Web Accessibility for Casual Web Designers


In 2004, the National Eye Institute reported that blindness or low vision affected well over three million Americans, with the number likely to grow substantially in the following decades due to the aging of the population. The majority of these individuals have some usable visual ability, but are impaired in ways the significantly affect the ability to perform everyday activities. Given the importance of the web as a communication medium, it is essential that web pages be accessible to those with limited visual capabilities. For universities and government agencies, this is often a legal requirement.

Those with low vision use a variety of means to access web content. For some, screen magnification using either a browser's zoom function or other software will be sufficient. For many more, however, more specialized assistive technologies are required. For low vision, these typically involve some combination of hardware or software magnification, GUI navigation tools that do not require the use of a mouse, voice synthesis, and refreshable braille displays.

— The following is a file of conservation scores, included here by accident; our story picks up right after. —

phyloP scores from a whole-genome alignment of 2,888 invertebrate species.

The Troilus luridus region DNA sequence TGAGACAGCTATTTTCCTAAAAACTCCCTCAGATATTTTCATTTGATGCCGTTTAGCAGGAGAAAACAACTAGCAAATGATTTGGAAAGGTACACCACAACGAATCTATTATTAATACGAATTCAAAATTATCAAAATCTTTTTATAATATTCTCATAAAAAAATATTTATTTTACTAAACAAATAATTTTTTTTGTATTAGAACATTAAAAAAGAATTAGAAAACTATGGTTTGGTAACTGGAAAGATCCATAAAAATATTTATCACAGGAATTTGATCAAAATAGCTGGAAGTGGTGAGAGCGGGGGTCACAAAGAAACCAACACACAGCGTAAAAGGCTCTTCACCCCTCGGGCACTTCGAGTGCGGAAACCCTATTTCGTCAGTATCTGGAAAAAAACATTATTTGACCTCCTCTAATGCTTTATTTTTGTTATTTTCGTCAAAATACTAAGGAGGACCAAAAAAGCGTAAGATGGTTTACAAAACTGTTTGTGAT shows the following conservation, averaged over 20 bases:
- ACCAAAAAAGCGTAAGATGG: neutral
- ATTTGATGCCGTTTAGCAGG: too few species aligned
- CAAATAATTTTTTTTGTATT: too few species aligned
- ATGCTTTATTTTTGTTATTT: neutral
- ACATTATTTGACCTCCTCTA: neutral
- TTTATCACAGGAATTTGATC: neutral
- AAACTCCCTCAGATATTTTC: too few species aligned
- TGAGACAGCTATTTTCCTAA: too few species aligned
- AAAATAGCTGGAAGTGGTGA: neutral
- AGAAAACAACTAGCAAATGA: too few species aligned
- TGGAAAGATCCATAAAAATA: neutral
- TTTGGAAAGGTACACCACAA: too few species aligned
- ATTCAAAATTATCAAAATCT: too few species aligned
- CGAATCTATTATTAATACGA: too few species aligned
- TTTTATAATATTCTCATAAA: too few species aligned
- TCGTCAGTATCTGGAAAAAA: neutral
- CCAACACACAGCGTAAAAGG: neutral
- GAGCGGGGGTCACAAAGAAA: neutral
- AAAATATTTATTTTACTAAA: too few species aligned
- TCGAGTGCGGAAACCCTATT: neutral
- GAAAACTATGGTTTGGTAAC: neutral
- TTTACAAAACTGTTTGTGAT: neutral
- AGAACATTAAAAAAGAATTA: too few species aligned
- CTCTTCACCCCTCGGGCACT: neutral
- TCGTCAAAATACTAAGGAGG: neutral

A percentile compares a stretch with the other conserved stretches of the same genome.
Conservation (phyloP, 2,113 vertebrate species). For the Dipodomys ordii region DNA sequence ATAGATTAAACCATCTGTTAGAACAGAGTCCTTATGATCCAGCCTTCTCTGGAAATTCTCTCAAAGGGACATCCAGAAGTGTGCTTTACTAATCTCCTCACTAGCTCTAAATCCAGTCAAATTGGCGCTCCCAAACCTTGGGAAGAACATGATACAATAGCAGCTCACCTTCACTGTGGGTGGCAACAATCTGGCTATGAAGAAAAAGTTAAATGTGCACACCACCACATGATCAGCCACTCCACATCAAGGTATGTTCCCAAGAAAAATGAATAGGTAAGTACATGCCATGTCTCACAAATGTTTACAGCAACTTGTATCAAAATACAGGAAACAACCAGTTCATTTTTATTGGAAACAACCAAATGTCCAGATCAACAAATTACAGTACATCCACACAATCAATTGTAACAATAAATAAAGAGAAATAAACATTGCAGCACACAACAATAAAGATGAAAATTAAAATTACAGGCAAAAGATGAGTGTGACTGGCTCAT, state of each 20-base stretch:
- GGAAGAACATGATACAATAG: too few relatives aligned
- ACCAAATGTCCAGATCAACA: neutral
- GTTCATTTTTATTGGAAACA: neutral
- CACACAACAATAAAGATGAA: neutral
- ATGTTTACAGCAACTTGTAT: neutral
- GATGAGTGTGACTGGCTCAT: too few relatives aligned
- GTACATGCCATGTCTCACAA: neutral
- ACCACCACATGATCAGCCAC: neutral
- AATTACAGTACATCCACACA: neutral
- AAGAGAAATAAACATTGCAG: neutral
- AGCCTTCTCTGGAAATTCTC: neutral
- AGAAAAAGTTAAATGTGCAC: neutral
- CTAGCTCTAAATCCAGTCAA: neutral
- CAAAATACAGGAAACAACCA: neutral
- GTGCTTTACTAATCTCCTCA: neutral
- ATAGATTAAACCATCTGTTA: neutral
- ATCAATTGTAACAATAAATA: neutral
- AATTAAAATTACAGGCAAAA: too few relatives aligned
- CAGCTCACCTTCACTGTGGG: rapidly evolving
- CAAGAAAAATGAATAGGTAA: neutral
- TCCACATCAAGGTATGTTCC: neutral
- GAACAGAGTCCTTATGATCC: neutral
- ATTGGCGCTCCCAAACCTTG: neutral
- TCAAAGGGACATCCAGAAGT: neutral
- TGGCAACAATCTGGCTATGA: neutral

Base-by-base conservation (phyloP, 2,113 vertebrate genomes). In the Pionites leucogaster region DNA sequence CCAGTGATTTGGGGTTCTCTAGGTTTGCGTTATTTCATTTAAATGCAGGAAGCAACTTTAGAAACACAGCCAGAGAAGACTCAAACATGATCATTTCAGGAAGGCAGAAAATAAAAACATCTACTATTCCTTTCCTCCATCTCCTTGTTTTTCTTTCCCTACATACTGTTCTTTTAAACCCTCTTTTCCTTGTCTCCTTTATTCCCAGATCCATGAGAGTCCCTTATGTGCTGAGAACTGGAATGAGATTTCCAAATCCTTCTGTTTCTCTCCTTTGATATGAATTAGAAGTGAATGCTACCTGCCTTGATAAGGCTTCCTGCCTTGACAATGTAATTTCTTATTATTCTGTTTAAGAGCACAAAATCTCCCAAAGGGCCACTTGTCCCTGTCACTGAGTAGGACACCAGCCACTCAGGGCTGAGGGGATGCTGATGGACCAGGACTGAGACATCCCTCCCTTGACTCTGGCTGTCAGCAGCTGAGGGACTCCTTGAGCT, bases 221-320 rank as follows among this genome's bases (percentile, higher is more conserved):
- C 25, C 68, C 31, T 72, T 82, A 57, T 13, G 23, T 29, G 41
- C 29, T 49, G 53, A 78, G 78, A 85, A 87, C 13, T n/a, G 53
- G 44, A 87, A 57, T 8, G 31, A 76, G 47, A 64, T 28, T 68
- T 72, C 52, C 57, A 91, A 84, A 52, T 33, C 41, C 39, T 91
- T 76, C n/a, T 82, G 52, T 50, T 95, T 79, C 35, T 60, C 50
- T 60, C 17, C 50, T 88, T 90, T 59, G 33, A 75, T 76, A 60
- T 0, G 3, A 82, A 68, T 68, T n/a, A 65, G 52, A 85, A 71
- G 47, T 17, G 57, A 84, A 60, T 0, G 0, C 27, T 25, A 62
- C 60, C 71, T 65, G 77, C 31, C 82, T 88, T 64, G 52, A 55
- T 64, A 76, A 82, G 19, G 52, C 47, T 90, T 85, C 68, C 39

Professional web designers and other who create and maintain web pages with high volume readership have an obligation to be familiar with the Web Access Initiative, the Authoring Tool Accessibility Guidelines (ATAG) 2.0, the 1998 Amendment to Section 508 of the Rehabilitation Act. Unfortunately, the complexity of modern web technology leads to complex accessibility standards, requiring substantial training and experience on the part of web designers in order to satisfy these standards. The reality is that “casual” web designers – individuals spending a small portion of their time maintaining personal web pages, small group project pages, or class web pages – are not going to have formal training in web design for accessibility or an in-depth knowledge of the relevant standards and guidelines.

This document is intended to aid such casual web designers in producing web pages likely to be accessible to low vision individuals. There are two parts to the process. A set of design guidelines is given that avoid many of the commonly occurring impediments to web accessibility. This is followed by pointers to validation software that can often (though not always) highlight the accessibility problems that remain.

The work of the Visual Perception and Spatial cognition research group is made possible by the generous support of the National Science Foundation, the National Institutes of Health, and the University of Utah